In Functional Medicine, we talk about the gut often.  As we take our view into the gut, the land of trillions of bacteria, we are looking at the landscape (gut lining) as well as “who” lives there (bacteria) and more importantly how they are fed (fermentation). A healthy gut has a beautiful balance of beneficial bacteria living in a vital landscape. The specific assessment of your gut guides us to getting to the root causes of most of the imbalances in your body.  Nutritionally speaking, that means first looking at what we feed our bodies which ultimately impacts our gut bugs. You are in the driver’s seat when it comes to making choices to support your gut.

Here are some ways to use your food for a healthy gut:

Focus on fiber - this is KEY!

You may have heard that fiber is important to gut health but it’s amazing to learn how our body uses fiber to create healthy bacteria.

There are 2 main types of fiber:

Soluble is the type of fiber that dissolves in water. It has been shown to both slow the uptake of glucose into the bloodstream reducing risk for Type 2 diabetes and lower blood cholesterol.  Good food sources of soluble fiber include apples, artichokes, asparagus, beans, berries, broccoli, Brussels sprouts, dark leafy greens, legumes, lentils, nuts, oats, pears, peppers, and squash. Fiber food supplements focus on psyllium, acacia, inulin, ground flax seeds and oat bran. Plant foods are rich in this type of fiber.  Because these fibers stimulate the growth of beneficial bacteria, they are also called prebiotics.

Insoluble fiber absorbs water throughout the digestive system, helping to promote regular, healthy bowel movements by adding bulk to stool for complete elimination. Insoluble fiber is beneficial in preventing constipation, hemorrhoids, and diverticula. Good food sources of insoluble fiber include wheat bran, whole grains, legumes, fruits, and vegetables.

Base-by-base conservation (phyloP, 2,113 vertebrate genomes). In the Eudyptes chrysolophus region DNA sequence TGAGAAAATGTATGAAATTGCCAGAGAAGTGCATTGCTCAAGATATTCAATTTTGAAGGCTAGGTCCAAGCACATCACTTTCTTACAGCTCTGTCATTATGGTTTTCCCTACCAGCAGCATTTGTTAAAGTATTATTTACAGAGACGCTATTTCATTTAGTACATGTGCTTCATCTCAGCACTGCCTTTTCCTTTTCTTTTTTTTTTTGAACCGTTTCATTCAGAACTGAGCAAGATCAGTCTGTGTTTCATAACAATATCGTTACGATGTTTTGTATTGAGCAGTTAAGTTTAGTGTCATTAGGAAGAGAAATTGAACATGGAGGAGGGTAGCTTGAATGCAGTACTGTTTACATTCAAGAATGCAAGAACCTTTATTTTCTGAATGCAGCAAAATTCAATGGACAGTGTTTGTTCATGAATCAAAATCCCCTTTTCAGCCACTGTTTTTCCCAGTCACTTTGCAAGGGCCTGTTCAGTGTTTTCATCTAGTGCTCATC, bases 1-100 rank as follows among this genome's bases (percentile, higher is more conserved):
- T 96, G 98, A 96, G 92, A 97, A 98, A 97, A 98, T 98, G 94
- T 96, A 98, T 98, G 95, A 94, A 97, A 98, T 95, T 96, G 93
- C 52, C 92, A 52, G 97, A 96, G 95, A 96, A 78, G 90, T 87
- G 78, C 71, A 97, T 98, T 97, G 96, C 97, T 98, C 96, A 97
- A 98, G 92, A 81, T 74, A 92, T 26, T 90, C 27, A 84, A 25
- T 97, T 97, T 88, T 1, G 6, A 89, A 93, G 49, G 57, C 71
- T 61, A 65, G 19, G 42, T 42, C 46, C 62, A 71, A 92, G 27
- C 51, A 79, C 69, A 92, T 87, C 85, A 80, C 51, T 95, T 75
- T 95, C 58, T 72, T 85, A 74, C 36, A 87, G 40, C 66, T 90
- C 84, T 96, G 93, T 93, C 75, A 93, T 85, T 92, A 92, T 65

Your gut ferments fibers to make good bacteria as something called short-chain fatty acids (1). Soluble fiber plays a large role in that healthy bug production.  Insoluble is a supportive partner as it is partially digested by beneficial bacteria in the gut, helping to ferment them into short-chain fatty acids as well.  When we include both in our daily diet, we directly support a healthy gut.

It is recommended that the adults eat at least 30-45 grams of fiber each day with most Americans eating barely 10-15 grams.  The more we add plants to our diet, the more we increase our fiber.  It’s that easy!  As an example, the Tsimane tribe in Bolivia eats about 70% of their diet as high fiber foods. Their outcomes show a sharp reduction in rates of chronic diseases.

Prioritize polyphenols

Polyphenols are plant compounds found in green tea, berries, artichoke, olives and asparagus to name a few. They number more than 500 and are also known as phytochemicals residing in the many-colored pigments of plants.  Colorful plant compounds have multiple healing properties. Natural plant antioxidants have been shown to support blood sugar balance, improve cardiovascular health and reduce inflammation.  When it comes to the gut, these have been shown to actually promote the production of certain healthy bugs (2).  Higher fiber foods are often high in polyphenols which is a bonus for a healthy gut.

Steer away from Sweeteners

Our mouth enjoys the taste of sweet but if your gut got to vote, it would veto excessive sugars especially artificial sweeteners.  Some examples include aspartame as in Nutrasweet, saccharin as in Sweet’n’ Low and sucralose as in Splenda. Marketing of these sweeteners is often centered on them being a healthier, sugar free choice.  The reverse is actually true.  Since they are not foods but rather chemicals, your body has to work to process or manage their effects. Artificial sweeteners can disrupt your gut bugs by increasing the number of unhealthy bacteria (3). Research shows that these sweeteners alter overall healthy gut bacteria and can turn on pro-inflammatory genes.

Real whole foods come with such a wide array of benefits from fiber to phytochemicals. The next time you sit to eat a meal, take note of how your gut might be impacted by what’s on your plate.  The good news is that improvements or changes in your gut microbes can happen in a matter of days.  A focus on including fiber rich and colorful plant foods while avoiding chemical sweeteners is the path to a healthy gut. At Index Health, we support you in building health on the foundation of personalized nutrition.

(1) Rowland, I. Gibson, G. Heinken, A. Scott, K. Swann, J. Thiele, I. Tuohy, K.  (2018) “Gut microbiota functions: metabolism of nutrients and other food Components”.  Eur J Nutr (57), pages 1–24

(2) Ana M Valdes and colleagues (2018). “Role of the gut microbiota in nutrition and health”. Journal of Science and Nutrition, page 3

(3) ibid, page 2